Janet Gornick attended Harvard University, where she was awarded a B.A. (psychology and social relations, 1980), an M.P.A. (Kennedy School, 1987), and a Ph.D. (political economy and government, 1994). She is currently a professor of political science and sociology at The Graduate Center, CUNY. From September 2006 to August 2016, she served as director of LIS (formerly the Luxembourg Income Study), a cross‐national data archive and research center located in Luxembourg, with a satellite office at The Graduate Center. Since September 2016, she has served as director of the James M. and Cathleen D. Stone Center on Socio‐Economic Inequality. The Stone Center includes the LIS satellite office, known as the US Office of LIS.

Ken Jacobs

UC Berkeley Labor Center

Ken Jacobs is the chair of the Labor Center, where he has been a labor specialist since 2002. His areas of specialization include low-wage work, labor standards policies, and health care coverage. He has recently worked on economic impact studies of proposed minimum wage laws for the cities of Seattle, Los Angeles, and San Jose, and conducted analyses of the public cost of low-wage work. Jacobs is the co-editor, with Michael Reich and Miranda Dietz, of When Mandates Work: Raising Labor Standards at the Local Level (University of California Press), an edited volume on the impacts of labor standards policies in San Francisco.

Steven Pitts

UC Berkeley Labor Center

Steven Pitts came to the Labor Center in August of 2001 from Houston, Texas. Steven received his Ph.D. in economics with an emphasis on urban economics from the University of Houston in 1994. His master’s degree is also from the University of Houston and he holds a bachelor’s degree from Harvard University. For the fifteen years prior to his arrival at the Labor Center, Steven taught economics at Houston Community College and, for five years, he was an adjunct lecturer in the African American Studies Program at the University of Houston. At the Labor Center, Steven focuses on issues of job quality and Black workers. In this arena, he has published reports on employment issues in the Black community, initiated a Black union leadership school, and shaped projects designed to build solidarity between Black and Latino immigrant workers. Currently, a major area of his work involves providing technical assistance to efforts in developing Black worker centers around the country.

April Sims

WSLC AFL-CIO

April Sims was elected Secretary Treasurer of the Washington State Labor Council, AFL-CIO by its affiliated unions in December 2018 and she began her four-year term on Jan. 5, 2019. She is the first woman of color to be elected as a WSLC executive officer.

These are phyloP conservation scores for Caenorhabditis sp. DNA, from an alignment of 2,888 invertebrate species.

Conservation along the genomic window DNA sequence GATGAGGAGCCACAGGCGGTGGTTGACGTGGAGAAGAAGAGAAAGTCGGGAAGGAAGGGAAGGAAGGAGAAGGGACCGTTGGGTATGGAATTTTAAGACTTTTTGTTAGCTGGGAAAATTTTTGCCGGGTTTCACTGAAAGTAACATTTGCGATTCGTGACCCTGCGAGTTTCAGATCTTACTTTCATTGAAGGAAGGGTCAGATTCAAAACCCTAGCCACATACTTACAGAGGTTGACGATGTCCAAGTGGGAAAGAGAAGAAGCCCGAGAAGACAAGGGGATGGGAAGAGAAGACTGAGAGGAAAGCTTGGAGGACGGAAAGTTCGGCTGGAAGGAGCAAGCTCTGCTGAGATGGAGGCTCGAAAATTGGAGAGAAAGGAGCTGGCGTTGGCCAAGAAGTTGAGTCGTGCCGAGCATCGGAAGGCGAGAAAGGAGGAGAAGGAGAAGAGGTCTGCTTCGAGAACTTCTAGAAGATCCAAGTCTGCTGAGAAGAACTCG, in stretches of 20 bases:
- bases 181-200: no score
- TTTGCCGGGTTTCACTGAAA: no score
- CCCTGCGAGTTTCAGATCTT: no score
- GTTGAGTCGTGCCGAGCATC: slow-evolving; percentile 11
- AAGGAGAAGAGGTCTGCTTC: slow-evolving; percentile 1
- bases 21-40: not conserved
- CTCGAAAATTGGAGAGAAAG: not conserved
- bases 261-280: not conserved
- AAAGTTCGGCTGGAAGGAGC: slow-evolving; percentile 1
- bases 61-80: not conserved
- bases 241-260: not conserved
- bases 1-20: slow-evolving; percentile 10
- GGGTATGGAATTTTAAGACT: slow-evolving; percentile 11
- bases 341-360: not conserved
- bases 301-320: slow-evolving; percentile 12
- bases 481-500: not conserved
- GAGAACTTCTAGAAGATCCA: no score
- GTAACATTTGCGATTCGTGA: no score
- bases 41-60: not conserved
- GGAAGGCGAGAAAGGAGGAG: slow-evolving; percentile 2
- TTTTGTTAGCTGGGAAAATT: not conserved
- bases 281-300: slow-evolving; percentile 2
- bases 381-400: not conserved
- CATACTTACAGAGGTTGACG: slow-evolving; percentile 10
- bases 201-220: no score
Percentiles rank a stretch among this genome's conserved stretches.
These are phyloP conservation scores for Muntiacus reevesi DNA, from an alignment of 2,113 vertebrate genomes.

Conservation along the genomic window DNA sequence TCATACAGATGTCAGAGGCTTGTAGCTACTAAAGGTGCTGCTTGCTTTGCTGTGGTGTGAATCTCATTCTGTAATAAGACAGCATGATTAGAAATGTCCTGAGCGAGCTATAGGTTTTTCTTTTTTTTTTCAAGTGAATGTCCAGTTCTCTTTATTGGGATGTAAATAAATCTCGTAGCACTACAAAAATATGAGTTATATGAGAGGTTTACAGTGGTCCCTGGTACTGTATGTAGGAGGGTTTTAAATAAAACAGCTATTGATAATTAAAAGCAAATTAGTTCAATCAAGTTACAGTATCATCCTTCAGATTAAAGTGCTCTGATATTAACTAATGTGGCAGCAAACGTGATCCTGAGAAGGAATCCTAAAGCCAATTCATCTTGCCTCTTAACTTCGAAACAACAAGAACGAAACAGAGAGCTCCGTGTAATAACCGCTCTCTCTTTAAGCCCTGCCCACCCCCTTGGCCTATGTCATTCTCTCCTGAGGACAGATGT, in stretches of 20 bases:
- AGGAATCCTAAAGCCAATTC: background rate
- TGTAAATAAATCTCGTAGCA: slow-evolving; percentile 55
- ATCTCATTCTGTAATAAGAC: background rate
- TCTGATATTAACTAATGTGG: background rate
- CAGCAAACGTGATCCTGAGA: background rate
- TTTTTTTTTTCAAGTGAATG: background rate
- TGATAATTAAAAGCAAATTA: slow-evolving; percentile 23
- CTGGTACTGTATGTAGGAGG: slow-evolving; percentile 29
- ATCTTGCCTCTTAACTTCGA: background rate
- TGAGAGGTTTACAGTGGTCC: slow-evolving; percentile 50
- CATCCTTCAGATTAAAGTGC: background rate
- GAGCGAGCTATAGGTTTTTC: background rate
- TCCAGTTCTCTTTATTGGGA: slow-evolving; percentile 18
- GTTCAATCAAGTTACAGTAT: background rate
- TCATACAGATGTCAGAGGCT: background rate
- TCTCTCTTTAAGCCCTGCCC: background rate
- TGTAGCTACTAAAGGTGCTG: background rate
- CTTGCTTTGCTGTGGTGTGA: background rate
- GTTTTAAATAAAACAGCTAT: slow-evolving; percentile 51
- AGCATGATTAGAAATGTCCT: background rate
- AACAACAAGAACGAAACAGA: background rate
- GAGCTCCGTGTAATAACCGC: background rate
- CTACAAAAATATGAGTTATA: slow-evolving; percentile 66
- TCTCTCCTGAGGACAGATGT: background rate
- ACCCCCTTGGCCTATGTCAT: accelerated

April has served as the WSLC’s Political and Strategic Campaign Director since November 2017, working to develop shared agendas with labor and community partners, to advance strategic organizing campaigns (raising wages, naturalization, revenue reform, etc.), and to recruit, train and elect political champions for working people. She first joined the WSLC in September 2015 as Field Mobilization Director, working with WSLC-affiliated unions and community partners to support and encourage the participation of individual members with many different political, legislative and community programs.

Prior to joining the WSLC staff, Sims served as the Legislative and Political Action Field Coordinator for the Washington Federation of State Employees, AFSCME Council 28 (WFSE), where she was responsible for member education, communication, and mobilization around legislative issues and political campaigns. She was a WFSE member, shop steward, elected union officer, and union staffer from 2002-15.

Kathryn Edin

Princeton University

Edin is one of the nation’s leading poverty researchers. A qualitative and mixed-method researcher, she has taken on key mysteries about the urban poor that have not been fully answered by quantitative work: How do single mothers possibly survive on welfare? Why don’t more go to work? Why do they end up as single mothers in the first place? Where are the fathers and why do they disengage from their children’s lives? How have the lives of the single mothers changed as a result of welfare reform? The hallmark of her research is her direct, in-depth observations of the lives of low-income women, men, and children.

Gary Evans

Cornell University

Professor Evans is an environmental and developmental psychologist interested in how the physical environment affects human health and well being among children. His specific areas of expertise include the environment of childhood poverty, children’s environments (housing, schools, playgrounds, toys), cumulative risk and child development, environmental stressors, and the development of children’s environmental attitudes and behaviors.

Olga Miranda

SEIU 87

Olga is President of SEIU Local 87 in San Francisco. The SEIU was founded in 1921 in Chicago as the Building Services Employees Union (BSEU); its first members were janitors, elevator operators, and window washers.